Daniel, a senior test engineer, is a savvy first-time buyer who decided a little sacrifice was worth saving some cash. We were excited to catch up with Daniel less than a year after he bought because his story intrigued us. He put 5% down, chose to live just outside the city, and found multiple roommates to help with the mortgage.
Miranda: You bought a home in the last year, and we’re excited to learn about how that all went down, but first, chatting about who you are, would be great!
Daniel: Sure! I grew up and lived in Bellevue, WA until I was 22. I went to UW (University of Washington), then moved to the Bay Area after college. I lived there for over 5 years, but wanted to move home to be closer to family & I knew I couldn’t afford to buy a house in the Bay Area. Buying a home was important to me, so I wanted to move back to be by family, go to grad school and be able to buy a home.
M: What did you buy, where did you buy it and why?
D: I bought a townhome in Bothell – I knew if I bought in Bellevue, Redmond, Kirkland or anywhere nearby there, it’d be twice the price. I made a small sacrifice on the commute time to work. That little bit of sacrifice, meant I saved $250,000, just by being up north 5 miles. I knew that Bothell was just on the edge of the really expensive places, so the value would have to spread. People would have to buy on the outskirts of those cities and the home prices would go up.
M: When did you buy your home and how did you pay for it?
I bought in September 2016 for $350,000.
M: We’re a down payment company, so I have to ask: how much did you put down and why?
D: I only put down 5% – a lot of people still think you have to put down 20%, and that’s a common misconception. You have to pay more for private mortgage insurance when you put less than 20% down, but my PMI is just over $100 a month. So for me, I looked at it like this: If I’m only spending $100/month on PMI, and my home goes up over $1000/month in value, I’d be losing $900/month by not buying!
M: How’d you decide to buy a home?
D: My friend got a great deal on a condo, and I looked at another unit in his building. That’s what got me interested, initially. I did a lot of research and realized the market was crazy! If I didn’t get in soon, I’d never get in. The home values are going up so fast. And I think home values are going to keep going up – there are more foreign buyers investing here and with taxes increasing in Vancouver B.C., Seattle prices are going to rise over the next 5 years as more people buy here.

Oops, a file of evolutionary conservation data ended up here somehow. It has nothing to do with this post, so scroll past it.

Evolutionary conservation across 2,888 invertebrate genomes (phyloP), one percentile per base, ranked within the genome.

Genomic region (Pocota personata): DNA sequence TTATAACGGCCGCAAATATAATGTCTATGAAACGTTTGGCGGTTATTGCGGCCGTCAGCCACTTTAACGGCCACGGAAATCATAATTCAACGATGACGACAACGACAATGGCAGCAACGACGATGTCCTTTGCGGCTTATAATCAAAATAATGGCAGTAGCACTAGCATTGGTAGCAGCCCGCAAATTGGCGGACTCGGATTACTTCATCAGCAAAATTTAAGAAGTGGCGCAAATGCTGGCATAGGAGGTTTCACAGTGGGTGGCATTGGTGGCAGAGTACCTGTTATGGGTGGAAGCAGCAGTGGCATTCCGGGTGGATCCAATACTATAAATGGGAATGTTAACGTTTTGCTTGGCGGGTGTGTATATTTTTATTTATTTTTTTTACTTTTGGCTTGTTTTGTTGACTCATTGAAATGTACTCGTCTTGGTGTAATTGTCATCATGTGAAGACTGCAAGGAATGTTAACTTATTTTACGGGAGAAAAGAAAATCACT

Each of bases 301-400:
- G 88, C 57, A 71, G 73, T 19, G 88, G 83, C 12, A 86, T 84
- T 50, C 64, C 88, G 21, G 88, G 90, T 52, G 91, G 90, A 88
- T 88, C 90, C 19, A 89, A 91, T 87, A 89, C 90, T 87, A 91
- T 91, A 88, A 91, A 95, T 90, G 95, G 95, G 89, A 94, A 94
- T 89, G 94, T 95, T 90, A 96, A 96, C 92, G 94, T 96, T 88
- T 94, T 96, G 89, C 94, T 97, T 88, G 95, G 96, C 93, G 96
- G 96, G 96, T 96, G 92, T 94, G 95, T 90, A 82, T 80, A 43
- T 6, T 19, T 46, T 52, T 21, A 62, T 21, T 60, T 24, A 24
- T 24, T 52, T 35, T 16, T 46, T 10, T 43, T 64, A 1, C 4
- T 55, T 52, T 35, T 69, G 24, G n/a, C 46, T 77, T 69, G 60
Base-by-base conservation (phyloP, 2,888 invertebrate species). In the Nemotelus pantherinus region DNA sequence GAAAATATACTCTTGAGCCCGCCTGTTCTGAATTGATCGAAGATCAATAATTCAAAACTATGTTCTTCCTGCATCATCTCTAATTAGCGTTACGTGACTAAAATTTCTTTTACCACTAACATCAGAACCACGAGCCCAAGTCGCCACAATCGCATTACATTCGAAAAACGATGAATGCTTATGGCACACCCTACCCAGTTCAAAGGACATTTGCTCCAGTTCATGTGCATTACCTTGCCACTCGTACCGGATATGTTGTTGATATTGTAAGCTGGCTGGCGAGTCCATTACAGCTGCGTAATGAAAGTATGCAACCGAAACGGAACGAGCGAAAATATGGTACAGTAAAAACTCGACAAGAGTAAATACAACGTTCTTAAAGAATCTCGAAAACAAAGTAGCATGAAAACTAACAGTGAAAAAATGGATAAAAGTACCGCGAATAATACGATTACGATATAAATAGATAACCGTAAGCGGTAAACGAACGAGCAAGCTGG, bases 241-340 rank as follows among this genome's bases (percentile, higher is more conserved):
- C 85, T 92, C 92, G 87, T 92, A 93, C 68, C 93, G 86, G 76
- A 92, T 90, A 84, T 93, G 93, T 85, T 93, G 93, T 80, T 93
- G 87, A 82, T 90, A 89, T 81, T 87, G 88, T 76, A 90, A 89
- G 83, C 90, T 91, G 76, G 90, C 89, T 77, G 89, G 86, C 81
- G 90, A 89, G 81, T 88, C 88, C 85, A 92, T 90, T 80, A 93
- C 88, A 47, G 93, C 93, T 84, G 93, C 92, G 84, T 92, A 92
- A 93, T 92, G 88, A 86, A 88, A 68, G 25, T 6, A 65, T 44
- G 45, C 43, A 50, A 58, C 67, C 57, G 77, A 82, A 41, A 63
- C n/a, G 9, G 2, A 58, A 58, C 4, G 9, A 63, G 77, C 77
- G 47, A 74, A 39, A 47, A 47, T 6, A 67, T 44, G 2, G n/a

M: How long did you save for your down payment? Did you have help?
D: I’d been saving up and investing for 3 years prior to buying. When I got back from the Bay Area, I had very low rent so I could save money quickly during the 6 months before I bought. The people who sold my home also helped by putting in $5,000 in cash. They technically sold it to me for $355,000, then gave me $5,000 cash back so I could use that for the down payment.
M: How much has your home appreciated since you bought?
D: I bought 9 months ago for $350,000. Zillow says it’s worth 384K, Redfin says $405,000. So even going with the lower number, that’s an increase in value of $34,000 in 10 months. So back to the PMI… I’m paying $100/month in PMI. $34,000 divided by 10 months means my home has appreciated almost $3400 a month. A $3400 per month gain to pay $100/month for PMI… that’s worth it to me.
M: Before you bought, what was your housing situation and what’s your situation now? How do your monthly payments compare?
D: Before I bought, I lived in a house with 3 roommates, and rent was super cheap.
For the first 8 months of living in the house, I was paying the same as my rent before. That’s because I knew the mortgage payments would be tougher, so to adjust for the higher mortgage, I found 2 roommates. My mortgage payment turned out to only cost me ~$800/month.
By this November, it will just be my girlfriend and I living in the house. If I have any extra money at the end of each month, then I’m going to pay off my mortgage even faster. I’m trying to get to the 80% level, so I have 20% equity in my home as soon as I can, to stop paying the PMI.
And the best part is that while I’m investing, I have a beautiful and comfortable 3 bed, 3 bath townhome that I’m living in!
M: What do you love about your home?
D: I love how spacious it is. It has a master bedroom and a guest room with a full bathroom inside it. It’s super comfortable for guests.
M: Is this this a forever home for you?
D: No, I wanted to own a place that would grow in value in the next five years-ten years, so that I can buy a home to grow a family in. I’m taking a risk and making an investment now, so I can buy a much larger family house later.
M: Do you feel like you have more flexibility? If you wanted to move, what would you do?
D: When I bought, I knew I’d be here, so I bought it with the intention of staying in it for at least 5-10 years. But if I wanted to leave in a year, I could sell and it’d still make enough money. Or if my HOA allowed, I could also keep the place and rent it out for a great amount.
M: Was it the smartest financial decision you ever made?
D: Ask me in 5 years! So far it has been, just based on the data. I’m an engineer, so I look at data. If in five years, I sell it at 500K, then yes, it’s on track, so far, to be the best decision I’ve ever made. It’s the best decision I’ve ever made tied with investing in my 401K from a very early point. If you really want to invest in a home, figure out what the monthly mortgage payments will be, and then make sure you would still be putting a healthy amount in your 401K, too. Free money from your employer shouldn’t be passed up. It is important to spread out financial investments and one way to do that is to put in money in both the housing market and a 401K program.
That’s great advice. Thanks, Daniel!